On the basis of the results summarized in Weber et al. 2015, and 2018, the notion has been pursued that manipulations of (mammalian) genomes in cultured cells can elicit genome-wide epigenetic alterations of transcriptional and methylation profiles and thus fundamentally alter the characteristics of the affected cells and organisms. It is unknown whether these events occur generally in all instances of foreign DNA insertions or whether manipulations other than insertions and excisions could have comparable sequelae. So far, we have not yet investigated the mechanisms which recognize and respond to insertions of foreign DNA into the cell nucleus or into the genome. Since the integration of foreign DNA stands at the center of many experimental approaches in biology and medicine, I consider our field of research of importance for the critical evaluation of results obtained from many lines of genome manipulations. The literature has practically kept silent on this issue. Several generally relevant implications of the consequences of foreign DNA insertion or of genome manipulations will have to be discussed in the following areas of biology and medicine: (i) Epigenetic factors in (viral) oncogenesis. (ii) Thoughts on epigenetics and evolution. (iii) Experimental approaches using genome manipulations.

  • Doerfler, W. (2016). Beware of manipulations on the genome: Epigenetic destabilization through (foreign) DNA insertions. Invited Commentary – Epigenomics. 8: 587-591.

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Epigenetic Changes in Viral and Host Cellular DNA upon Virus Infections?

In our current work we have asked the question, whether the infection of mammalian cells with DNA viruses, like adenovirus type 12 (Ad12) or African Swine Fever Virus (ASFV) can lead to alterations in the CpG methylation status of (i) the intruding viral genome or (ii) the genomes of the recipient cells. The data available today are the following.
(i) In the course of the productive infection of human HCT116 cells with Ad12 or of monkey cells with ASFV, the viral genomes do not become de novo methylated. For the Ad12 genome, it had been shown much earlier that the viral DNA inside virions is not CpG methylated.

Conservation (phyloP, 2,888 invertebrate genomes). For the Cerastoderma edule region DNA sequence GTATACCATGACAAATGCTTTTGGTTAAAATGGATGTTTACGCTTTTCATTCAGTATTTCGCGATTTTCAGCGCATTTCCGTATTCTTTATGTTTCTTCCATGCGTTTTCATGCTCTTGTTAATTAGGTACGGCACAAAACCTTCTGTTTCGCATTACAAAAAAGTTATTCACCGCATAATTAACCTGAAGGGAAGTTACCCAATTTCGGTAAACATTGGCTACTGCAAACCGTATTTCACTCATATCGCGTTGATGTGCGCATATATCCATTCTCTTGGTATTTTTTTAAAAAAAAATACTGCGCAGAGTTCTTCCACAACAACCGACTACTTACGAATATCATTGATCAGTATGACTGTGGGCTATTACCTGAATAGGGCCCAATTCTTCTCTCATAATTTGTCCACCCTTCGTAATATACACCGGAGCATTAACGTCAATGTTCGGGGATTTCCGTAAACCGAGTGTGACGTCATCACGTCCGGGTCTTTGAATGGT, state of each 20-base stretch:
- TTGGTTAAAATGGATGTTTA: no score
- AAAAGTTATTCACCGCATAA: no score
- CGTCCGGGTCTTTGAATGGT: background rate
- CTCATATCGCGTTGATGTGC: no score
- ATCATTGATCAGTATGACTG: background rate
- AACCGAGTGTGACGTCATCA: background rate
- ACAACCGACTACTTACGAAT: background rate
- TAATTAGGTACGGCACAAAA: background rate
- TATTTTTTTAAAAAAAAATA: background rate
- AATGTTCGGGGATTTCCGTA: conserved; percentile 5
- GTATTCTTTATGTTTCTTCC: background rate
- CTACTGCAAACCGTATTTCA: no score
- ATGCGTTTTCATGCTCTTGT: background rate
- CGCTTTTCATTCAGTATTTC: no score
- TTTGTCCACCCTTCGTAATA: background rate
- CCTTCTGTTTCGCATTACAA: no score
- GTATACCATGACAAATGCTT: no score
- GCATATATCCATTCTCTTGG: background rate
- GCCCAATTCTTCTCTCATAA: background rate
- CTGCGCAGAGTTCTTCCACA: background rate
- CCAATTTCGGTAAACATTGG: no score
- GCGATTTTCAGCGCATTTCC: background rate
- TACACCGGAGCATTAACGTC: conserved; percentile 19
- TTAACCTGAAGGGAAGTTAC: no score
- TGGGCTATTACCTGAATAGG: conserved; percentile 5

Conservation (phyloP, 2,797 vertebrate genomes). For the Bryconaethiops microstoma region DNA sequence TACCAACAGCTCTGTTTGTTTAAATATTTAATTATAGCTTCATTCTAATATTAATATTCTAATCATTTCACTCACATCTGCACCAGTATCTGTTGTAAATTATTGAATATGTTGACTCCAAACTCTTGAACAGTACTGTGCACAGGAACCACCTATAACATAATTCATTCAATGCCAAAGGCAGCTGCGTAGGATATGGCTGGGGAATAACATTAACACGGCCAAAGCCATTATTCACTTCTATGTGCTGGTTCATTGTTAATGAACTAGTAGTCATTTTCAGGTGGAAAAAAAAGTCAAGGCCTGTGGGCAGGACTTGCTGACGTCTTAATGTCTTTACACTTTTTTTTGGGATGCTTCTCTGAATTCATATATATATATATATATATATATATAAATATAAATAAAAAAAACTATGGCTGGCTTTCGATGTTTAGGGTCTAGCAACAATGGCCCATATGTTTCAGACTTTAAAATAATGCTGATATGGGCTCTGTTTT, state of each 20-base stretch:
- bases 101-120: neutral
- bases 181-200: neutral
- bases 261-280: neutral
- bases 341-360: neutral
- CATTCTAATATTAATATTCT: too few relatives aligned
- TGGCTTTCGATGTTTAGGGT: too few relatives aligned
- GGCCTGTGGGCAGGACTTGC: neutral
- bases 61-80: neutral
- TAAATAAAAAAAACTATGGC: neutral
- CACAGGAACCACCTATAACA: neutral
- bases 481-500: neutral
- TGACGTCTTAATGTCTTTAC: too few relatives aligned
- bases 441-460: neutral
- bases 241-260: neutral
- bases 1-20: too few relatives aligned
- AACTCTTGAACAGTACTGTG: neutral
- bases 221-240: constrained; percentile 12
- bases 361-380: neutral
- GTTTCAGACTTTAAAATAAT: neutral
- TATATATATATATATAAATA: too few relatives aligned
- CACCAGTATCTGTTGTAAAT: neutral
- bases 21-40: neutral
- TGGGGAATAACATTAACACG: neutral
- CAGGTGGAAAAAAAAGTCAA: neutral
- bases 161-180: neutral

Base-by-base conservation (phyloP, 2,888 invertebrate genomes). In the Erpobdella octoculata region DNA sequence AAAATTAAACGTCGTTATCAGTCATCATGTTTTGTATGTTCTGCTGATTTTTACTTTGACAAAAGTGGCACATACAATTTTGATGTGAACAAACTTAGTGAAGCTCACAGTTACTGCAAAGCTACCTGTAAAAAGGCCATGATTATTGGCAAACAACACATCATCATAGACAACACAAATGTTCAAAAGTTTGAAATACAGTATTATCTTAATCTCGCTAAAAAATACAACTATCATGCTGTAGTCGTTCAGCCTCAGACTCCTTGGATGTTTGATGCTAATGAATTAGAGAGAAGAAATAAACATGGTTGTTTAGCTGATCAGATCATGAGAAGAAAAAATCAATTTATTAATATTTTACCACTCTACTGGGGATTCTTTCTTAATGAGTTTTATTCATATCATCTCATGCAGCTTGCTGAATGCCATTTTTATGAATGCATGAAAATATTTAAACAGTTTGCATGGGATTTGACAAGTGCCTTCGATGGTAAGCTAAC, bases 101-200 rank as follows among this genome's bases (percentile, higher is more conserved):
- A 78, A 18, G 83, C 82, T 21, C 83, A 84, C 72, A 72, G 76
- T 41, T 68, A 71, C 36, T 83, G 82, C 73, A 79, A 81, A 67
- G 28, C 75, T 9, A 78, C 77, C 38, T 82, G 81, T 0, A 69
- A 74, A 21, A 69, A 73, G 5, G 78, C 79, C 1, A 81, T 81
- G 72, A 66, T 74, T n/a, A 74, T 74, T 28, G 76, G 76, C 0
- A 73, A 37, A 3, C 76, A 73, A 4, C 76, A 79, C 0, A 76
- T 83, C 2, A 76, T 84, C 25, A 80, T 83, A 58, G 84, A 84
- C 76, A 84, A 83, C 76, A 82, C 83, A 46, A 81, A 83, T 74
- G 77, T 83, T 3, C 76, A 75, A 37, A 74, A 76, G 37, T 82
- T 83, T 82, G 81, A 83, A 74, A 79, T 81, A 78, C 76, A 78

(ii) Preliminary findings suggest that there are no changes in the analyzed CpG’s of human cellular DNA between 12 and 48 h after Ad12 infection. For ASFV-infected monkey cells, such investigations have not yet been done.

  • Weber, S., Hakobyan, A., Zakaryan, H., Doerfler, W. (2018). Intracellular African Swine Fever Virus DNA remains unmethylated in infected Vero cells. Epigenomics. 10: 289-299.
  • Weber, S., Conn, D., Herms, S., Hoffmann, P., Ramirez, C., Doerfler, W. Unpublished data.

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Outlook on research in progress

The immortalization of human cells with EBV elicits changes in the cellular DNA methylation profile in a region far-upstream of the human FMR1 gene promoter (Naumann et al., 2014). We have started to investigate this region as a potential indicator site in the human genome which is capable of responding to the entry of foreign DNA or of viruses with alterations in its methylation pattern. Should these earlier data be verified and expanded in more systematic studies, we intend to expose human cells in culture, e.g. cell line HCT116 and others, to various methods of gene transfer by transfection (Ca2+-precipitation, lipofection, nucleofection), to the addition of foreign DNA to the culture medium of the cells, to the transfection with plasmid or viral DNAs, and to the infection with a wider selection of DNA or RNA viruses. In each set of experiments, the kinetics of possible changes in DNA methylation will be followed at various times after the application of the challenge. The far-upstream region of the FMR1 promoter encompasses about 25 CpG dinucleotides and will be analyzed by the bisulfite sequencing technique which has been routinely used in our laboratory.

  • Naumann, A., Kraus, C., Hoogeveen, A., Ramirez, C.M., Doerfler, W. (2014). Stable DNA methylation boundaries and expanded trinucleotide repeats: Role of DNA insertions. J Mol Biol. 426: 2554-2566.